4 Skincare Mistakes You Need to Avoid
While you may brush off skincare as an indulgence, it could just be what’s missing from your wellness routine. An InStyle survey shows that 76% of participants feel good when their skin looks good. Conversely, Dr. Heather Woolery-Lloyd notes that poor skin can disrupt your daily life and self-esteem.
This goes to show that the state of your skin is just as important to your mental health, and thus, overall well-being. So, to help you get clearer skin and to boost your confidence in the process, here are some skincare mistakes that you should stop making:
The skin naturally sheds dead skin cells — but not always completely. When this happens, you can get dry, flaky patches and clogged pores. Exfoliating prevents this by removing dead skin cells from the surface of your skin.
Unfortunately, there’s such a thing as over-exfoliating, which can end up destroying the skin barrier that prevents moisture from escaping. Too many natural oils and skin cells might be wiped away, giving your skin a waxy look. This can cause problems such as redness, dryness, and irritation.
How often you should exfoliate boils down to how often your skin can tolerate being exfoliated. For instance, chemical exfoliators are typically less intense, so some people can use them everyday. Meanwhile, physical exfoliators can be used two or three times a week.
Forgetting sun protection
Applying sunscreen is a type of preventative skincare that shouldn’t be done all year round — UV rays can still penetrate clouds and windows. So no matter what the weather is or if you’re mostly staying indoors, you should still protect your skin from sun damage. If you don’t, it can cause premature aging, sun spots, and even skin cancer.
Every effective skincare routine needs good sun protection, which starts with the right sunscreen. Experts recommend getting products with at least SPF 30 for an effective layer of sun protection. Don’t forget to retouch and accompany it with hydrating skin products, such as a body cream, especially after long hours of exposure to the sun. Finally, complete your sun protection kit with a wide-brimmed hat, sunglasses, and sleeves or pants.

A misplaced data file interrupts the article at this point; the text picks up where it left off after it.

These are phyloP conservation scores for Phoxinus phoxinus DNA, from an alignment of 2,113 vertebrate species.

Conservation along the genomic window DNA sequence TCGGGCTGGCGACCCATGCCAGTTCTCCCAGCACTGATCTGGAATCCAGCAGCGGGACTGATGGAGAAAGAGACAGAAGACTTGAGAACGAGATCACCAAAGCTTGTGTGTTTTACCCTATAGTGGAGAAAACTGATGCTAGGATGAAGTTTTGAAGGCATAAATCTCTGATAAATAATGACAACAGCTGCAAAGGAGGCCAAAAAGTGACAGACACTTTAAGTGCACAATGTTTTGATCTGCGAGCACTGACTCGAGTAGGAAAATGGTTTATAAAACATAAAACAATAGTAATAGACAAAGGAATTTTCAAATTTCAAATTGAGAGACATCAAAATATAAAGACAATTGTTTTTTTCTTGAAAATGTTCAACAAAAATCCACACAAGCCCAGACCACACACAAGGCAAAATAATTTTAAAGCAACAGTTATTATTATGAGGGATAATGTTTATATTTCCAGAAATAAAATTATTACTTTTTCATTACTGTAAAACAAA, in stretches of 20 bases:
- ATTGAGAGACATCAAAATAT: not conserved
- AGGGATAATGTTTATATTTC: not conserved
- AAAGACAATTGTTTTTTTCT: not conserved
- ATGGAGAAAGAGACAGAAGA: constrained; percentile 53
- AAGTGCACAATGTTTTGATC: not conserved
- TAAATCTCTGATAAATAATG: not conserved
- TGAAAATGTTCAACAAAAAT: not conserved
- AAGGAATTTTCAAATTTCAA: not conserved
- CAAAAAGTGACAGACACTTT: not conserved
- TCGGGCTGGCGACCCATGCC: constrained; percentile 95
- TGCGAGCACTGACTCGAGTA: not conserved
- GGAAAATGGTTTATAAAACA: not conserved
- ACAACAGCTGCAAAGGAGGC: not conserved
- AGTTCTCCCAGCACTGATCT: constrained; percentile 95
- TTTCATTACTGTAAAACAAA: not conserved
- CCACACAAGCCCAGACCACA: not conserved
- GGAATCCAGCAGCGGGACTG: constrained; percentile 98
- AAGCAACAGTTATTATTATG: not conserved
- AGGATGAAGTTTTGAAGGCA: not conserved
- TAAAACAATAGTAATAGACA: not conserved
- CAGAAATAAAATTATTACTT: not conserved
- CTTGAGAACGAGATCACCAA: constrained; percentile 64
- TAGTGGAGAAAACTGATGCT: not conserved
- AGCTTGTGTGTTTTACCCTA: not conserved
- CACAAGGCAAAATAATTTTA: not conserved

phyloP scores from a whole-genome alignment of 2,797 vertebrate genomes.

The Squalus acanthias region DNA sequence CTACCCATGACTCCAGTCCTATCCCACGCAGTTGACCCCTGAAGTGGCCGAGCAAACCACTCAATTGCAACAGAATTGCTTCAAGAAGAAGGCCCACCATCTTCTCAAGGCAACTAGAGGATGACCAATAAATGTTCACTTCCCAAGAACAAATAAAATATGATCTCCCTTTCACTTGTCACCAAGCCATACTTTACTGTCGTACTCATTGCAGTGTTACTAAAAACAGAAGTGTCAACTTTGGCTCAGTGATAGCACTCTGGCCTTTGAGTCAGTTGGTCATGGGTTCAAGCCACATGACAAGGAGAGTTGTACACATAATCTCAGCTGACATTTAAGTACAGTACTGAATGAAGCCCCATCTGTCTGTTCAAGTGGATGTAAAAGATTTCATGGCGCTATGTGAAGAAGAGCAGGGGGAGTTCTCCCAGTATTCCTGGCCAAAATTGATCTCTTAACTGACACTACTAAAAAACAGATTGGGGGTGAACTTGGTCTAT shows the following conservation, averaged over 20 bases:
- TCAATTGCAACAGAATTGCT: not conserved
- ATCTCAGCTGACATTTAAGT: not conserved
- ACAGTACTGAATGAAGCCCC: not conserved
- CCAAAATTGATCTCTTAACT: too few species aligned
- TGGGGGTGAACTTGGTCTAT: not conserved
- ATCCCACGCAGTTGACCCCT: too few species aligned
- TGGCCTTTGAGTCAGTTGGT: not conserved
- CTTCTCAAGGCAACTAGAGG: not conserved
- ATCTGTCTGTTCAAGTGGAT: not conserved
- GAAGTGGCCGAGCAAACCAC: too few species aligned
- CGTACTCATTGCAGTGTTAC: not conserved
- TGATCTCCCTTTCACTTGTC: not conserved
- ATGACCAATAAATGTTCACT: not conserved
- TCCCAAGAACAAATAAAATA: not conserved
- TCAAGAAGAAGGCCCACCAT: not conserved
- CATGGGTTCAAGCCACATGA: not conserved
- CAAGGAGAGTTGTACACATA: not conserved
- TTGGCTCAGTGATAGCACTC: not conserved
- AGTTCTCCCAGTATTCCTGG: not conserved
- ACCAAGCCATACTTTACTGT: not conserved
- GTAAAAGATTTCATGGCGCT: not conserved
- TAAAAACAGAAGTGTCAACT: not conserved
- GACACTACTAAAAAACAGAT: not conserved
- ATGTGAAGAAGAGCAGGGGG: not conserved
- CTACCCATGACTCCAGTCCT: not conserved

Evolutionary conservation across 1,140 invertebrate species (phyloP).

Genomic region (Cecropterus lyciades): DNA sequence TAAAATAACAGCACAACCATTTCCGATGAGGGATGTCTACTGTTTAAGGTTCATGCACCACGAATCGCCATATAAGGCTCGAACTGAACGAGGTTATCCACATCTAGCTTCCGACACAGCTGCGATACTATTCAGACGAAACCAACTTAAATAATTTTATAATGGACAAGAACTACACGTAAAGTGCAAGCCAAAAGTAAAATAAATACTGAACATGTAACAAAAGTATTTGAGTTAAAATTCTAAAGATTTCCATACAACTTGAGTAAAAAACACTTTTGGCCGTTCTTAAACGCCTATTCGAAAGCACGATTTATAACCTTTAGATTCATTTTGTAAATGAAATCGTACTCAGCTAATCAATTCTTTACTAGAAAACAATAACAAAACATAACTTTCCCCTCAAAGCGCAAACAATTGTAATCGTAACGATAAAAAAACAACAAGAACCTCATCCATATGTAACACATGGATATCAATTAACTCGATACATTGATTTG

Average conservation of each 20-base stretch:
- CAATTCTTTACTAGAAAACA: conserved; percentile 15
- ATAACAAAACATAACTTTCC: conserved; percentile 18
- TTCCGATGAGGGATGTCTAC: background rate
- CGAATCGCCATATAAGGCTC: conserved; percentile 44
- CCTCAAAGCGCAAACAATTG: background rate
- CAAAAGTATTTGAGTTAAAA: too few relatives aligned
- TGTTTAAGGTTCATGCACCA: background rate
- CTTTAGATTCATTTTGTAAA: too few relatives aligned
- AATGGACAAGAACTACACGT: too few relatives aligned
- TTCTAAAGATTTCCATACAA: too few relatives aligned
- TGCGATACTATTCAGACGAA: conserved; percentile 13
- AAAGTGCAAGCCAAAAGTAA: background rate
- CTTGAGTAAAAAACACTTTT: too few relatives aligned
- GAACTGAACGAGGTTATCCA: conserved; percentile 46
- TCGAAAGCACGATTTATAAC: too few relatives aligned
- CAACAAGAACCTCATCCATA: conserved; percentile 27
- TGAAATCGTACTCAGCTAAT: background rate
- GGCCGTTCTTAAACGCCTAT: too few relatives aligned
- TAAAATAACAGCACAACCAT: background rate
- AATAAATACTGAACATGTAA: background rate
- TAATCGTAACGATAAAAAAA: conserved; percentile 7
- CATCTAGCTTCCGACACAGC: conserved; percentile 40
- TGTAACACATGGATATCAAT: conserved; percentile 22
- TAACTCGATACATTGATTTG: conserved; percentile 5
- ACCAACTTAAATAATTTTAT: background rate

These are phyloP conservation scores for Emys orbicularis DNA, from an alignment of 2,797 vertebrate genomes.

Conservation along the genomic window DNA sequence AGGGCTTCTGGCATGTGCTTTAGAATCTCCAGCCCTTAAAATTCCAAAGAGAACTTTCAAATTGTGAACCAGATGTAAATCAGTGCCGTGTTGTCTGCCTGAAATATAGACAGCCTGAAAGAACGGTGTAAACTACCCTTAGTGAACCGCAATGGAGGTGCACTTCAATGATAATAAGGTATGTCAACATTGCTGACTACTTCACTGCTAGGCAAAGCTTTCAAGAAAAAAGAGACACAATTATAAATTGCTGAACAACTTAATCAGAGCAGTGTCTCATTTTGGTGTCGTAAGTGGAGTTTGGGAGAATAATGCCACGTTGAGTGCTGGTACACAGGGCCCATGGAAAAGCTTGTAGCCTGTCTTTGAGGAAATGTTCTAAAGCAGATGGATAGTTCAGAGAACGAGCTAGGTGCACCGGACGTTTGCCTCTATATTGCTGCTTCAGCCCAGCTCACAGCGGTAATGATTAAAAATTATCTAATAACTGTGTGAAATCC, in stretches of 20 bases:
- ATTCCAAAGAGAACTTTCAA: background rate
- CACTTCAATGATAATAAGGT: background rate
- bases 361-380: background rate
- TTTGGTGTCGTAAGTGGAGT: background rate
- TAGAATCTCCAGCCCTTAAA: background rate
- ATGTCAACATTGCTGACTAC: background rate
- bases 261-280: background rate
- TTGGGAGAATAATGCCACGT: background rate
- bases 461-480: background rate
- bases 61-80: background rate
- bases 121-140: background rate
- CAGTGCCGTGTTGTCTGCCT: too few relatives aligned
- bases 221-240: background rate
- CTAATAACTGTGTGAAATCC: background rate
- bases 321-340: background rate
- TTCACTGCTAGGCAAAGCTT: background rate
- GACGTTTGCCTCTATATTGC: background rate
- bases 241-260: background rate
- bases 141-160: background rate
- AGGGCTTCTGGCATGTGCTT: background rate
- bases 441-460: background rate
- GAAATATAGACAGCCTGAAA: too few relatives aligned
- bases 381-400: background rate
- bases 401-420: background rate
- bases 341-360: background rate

Applying products in the wrong order
If you don’t layer skincare products properly it can either render them ineffective or irritate your skin. To prevent either of these from happening, Cosmopolitan notes that the right way to layer products is to start with a cleanser to ensure your skin is able to absorb the ingredients properly by making sure it’s dirt free.
Of course, this is only a general guide, and you don’t need an eight-step routine. You can keep it simple with just a cleanser, moisturizer, and sunscreen, and adjust based on your specific needs. For example, you can add face oil or hydrating serum if you have dry skin.
Using scented products
Applying aromatic extracts on your skin may feel like a part of the experience, but they can actually cause health problems such as skin irritation and breathing problems. Fragrances are sensitizers, which are chemicals that can cause allergic reactions. They’re made of synthetic ingredients as well, meaning it can contain chemicals that are possibly harmful.
However, all products, even those labeled “fragrance-free” still have some sort of fragrance, possibly from essential oils or other natural scents used to mask the odor of the ingredients. If you’re not exhibiting any reactions from your products, you can continue using them. But if you have sensitive skin or skin problems like psoriasis, it’s best to look for a product that’s as fragrance-free as much as possible.
Skipping these skincare habits might seem like a small step, but not at the expense of your skin condition and mental health. At the end of the day, just remember that if you look good, you usually feel good!
About the Author: Teresa Stark is a freelance writer currently based in California. She became interested in skincare a few years ago when she did some research on how to keep her skin from drying in the winter. Her other interests include photography and urban gardening.